“Love is patient, love is kind. It does not envy, it does not boast, it is not proud. It is not rude, it is not self-seeking. It is not easily angered, it keeps no record of wrongs. Love does not delight in evil, but rejoices with the truth. It always protects, always trusts, always hopes, always perseveres. Love never fails” – I Corinthians 13:4-8
The Rotarian fraternity in Barbados, indeed that in the region and, I dare say, farther afield was in shock last week on hearing of the untimely death of Dalvin Darlington, a colleague seemingly in the prime of his contribution here on earth. He was called to higher service, which for us mortals is an irreversible process. We are saddened, we grieve but there is little else we can do about it, but celebrate the quality of the life of our departed friend and hopefully learn from it.
Dalvin’s sudden passing indeed should cause us to reflect on the quality of our own lives in the context of the ‘here today, gone today’ experience. We get caught up with the hustle and bustle of day to day activities. We are envious, we boast, we are unkind to others, we are self seeking, we get angry and we worry. We may even harbour evil thoughts and delight in evil doings. We revel in these apparent victories for short term satisfaction and gain. We are prisoners to negative thoughts and even though we know in our heart of hearts that there is a positive vision for ourselves, the forces of the day consume us and we put it off until tomorrow. What if tomorrow never comes?
Dalvin lived tomorrow, today. He was not found wanting but it is only now that he has been removed from us that we fully appreciate what he stood for. He was patient, he was kind, he did not boast, his pride was more focused on others than himself. He was not easily angered, he kept no record of wrong doing, he was a principled, unassuming, mild mannered man always seeking solace in the truth. He was generous, he was trusting, he was the epitome of love.
Ten years ago, when there was near tragedy in our family it was Dalvin who organized a Rotary inspired thanksgiving service. In the last six months when he was advised that he had to undergo a surgical procedure, he consulted with me because I had undergone a similar procedure eight years ago. We discussed his medical condition over this period and I last spoke to him two weeks before his operation. Repeating the reassuring words of the surgeon, I told him “You can expect to be perfectly normal”. This was not to be.
Dalvin’s attendance at Rotary was exemplary. He was a Rotarian par excellence, and he upheld the Rotary motto “Service above Self”. He diligently participated in weekly Rotary meetings, Club Fora (up to a week before his death, when his generosity showed no bounds). He was a regular participant at regional and international conferences over the last twenty years and was always willing to pull his full weight when it was Barbados’ turn to be the host country. He was ever present at fellowship and social gatherings and was known for his sartorial elegance even if it meant that such attention to detail caused him to be the last to arrive at a function.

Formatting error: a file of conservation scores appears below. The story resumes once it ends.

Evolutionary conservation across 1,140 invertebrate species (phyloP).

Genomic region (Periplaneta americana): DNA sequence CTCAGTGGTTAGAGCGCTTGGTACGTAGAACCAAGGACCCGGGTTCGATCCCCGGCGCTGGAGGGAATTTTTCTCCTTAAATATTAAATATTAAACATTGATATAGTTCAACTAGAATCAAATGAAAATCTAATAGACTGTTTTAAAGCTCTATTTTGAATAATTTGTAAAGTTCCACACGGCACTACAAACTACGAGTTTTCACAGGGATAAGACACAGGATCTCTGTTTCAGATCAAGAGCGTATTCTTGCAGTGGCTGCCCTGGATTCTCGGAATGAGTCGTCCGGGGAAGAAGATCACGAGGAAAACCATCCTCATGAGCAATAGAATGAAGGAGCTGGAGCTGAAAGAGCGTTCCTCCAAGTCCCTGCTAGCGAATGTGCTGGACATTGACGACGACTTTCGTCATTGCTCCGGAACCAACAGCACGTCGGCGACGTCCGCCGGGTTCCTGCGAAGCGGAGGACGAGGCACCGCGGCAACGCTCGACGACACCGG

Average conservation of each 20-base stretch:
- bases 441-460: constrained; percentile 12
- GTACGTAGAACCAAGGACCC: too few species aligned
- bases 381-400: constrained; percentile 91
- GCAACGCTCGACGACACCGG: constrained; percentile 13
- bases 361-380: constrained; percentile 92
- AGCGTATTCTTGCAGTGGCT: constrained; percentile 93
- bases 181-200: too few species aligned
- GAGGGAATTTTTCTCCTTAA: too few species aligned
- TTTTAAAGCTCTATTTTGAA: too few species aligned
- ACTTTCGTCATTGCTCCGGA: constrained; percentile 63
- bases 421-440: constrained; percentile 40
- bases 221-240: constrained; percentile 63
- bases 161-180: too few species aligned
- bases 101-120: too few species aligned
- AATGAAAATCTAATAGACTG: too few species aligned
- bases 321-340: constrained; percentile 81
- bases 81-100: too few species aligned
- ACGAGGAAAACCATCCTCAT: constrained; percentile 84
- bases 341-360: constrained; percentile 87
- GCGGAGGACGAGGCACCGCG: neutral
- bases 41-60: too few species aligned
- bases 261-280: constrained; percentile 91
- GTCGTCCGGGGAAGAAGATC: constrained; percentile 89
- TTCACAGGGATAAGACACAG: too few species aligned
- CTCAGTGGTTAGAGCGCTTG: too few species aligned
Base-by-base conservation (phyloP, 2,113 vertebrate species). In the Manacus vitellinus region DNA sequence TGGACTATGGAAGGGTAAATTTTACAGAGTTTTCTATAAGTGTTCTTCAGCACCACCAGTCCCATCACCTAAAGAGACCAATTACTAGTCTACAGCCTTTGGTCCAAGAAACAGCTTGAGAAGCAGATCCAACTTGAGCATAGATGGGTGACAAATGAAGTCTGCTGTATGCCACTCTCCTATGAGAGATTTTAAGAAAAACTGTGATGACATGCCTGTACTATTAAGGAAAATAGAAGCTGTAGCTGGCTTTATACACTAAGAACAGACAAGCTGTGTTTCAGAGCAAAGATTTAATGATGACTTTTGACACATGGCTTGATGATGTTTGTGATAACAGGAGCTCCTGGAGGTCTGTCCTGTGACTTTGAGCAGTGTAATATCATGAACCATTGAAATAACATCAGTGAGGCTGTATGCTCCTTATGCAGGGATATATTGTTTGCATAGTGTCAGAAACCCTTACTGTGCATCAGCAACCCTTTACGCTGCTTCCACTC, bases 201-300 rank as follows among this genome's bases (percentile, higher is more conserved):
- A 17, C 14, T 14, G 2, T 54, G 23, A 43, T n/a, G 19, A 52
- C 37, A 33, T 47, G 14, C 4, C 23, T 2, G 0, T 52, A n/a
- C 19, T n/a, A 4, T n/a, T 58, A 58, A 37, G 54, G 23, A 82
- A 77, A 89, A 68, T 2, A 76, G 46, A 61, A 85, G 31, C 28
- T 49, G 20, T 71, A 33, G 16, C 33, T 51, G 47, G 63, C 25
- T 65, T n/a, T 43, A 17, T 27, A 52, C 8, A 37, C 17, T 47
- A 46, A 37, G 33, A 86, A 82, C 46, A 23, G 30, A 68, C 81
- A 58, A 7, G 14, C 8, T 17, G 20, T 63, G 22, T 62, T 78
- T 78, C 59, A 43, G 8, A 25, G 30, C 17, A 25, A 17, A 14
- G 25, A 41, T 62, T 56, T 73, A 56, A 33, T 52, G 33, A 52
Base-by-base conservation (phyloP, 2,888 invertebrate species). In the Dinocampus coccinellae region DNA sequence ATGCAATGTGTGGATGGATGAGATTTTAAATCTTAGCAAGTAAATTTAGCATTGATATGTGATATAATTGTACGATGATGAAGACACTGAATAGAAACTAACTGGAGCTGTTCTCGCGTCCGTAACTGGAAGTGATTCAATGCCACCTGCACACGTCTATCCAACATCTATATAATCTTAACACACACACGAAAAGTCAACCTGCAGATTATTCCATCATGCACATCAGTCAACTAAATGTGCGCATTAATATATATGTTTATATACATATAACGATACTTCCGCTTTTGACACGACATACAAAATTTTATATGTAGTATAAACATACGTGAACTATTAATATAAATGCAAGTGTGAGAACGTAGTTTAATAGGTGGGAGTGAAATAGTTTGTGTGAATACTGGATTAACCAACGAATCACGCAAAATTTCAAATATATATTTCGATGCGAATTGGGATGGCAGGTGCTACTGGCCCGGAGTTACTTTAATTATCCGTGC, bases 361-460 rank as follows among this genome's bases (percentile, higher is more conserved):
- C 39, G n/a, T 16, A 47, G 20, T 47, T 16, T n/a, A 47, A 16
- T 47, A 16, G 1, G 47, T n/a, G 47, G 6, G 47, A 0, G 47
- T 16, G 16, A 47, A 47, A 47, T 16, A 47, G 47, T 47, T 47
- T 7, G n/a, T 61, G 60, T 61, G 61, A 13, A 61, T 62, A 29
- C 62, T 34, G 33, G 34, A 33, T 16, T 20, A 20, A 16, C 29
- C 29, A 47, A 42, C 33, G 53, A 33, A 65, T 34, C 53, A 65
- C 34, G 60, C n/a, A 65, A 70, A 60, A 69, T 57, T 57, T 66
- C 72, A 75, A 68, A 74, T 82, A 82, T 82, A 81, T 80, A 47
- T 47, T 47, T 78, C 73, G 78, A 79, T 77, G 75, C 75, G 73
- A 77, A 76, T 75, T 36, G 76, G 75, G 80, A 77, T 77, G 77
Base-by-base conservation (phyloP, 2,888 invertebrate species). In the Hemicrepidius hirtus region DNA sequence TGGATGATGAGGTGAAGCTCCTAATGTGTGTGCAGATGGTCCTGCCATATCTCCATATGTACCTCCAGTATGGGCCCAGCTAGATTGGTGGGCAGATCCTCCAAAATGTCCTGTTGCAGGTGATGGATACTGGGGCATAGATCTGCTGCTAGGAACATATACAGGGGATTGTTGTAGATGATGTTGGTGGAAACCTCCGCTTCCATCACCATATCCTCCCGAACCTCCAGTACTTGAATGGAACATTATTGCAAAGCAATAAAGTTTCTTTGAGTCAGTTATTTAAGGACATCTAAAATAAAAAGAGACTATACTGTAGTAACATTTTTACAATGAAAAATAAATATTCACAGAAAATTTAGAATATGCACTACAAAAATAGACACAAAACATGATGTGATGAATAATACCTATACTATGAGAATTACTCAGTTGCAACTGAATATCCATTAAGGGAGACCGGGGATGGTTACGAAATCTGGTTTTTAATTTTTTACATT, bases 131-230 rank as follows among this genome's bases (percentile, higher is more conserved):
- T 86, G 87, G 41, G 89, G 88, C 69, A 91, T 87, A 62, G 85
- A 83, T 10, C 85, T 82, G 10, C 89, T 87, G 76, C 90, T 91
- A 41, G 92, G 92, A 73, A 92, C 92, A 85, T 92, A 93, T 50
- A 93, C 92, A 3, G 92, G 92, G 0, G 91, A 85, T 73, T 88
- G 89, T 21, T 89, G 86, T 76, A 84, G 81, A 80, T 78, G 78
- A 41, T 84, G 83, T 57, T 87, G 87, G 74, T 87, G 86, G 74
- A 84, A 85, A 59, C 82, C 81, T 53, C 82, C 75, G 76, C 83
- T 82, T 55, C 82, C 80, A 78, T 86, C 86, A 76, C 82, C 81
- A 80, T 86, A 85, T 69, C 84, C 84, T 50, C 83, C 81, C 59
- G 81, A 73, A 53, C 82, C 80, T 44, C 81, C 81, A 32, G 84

In business, his application to his clients was meticulous and thorough. He sought perfection sometimes at the expense of delay. He shall be long remembered and many of us will treasure our association with him and learn from his life.
His funeral takes place tomorrow but I regret that due to a long standing international commitment, I will be unable to attend. My sympathy and that of my family is extended to his wife Wendy, their daughter Desiree and the extended Darlington family.
Now we must get on with the rest of our lives fortified by the reflection on Dalvin’s life. We need to set standards of excellence so that our children are exposed to good example. As we pursue the CBET Shepherding model, we need those high standards so that our flock, the entrepreneurs, will be well equipped for the challenges ahead in the business environment.
The Shepherding model encourages the entrepreneur to shape his business based on the vision of exponential growth. In order to get exponential growth we must focus beyond the local market and we must diversify our product or service lines to grapple with the opportunity afforded us by increasing access to global markets and the characteristics of global demand. We will only achieve sustained success in this global arena, if we can compete with the best in the world. We must be mindful of the need always to be in search of excellence.
Dalvin’s life can inspire us to achieve and we may also be strengthened by the words of Mahatma Gandhi “When I despair, I remember that all through history the way of truth and love has always won. There have been tyrants, and murderers, and for a time they can seem invincible, but in the end they always fall, always”.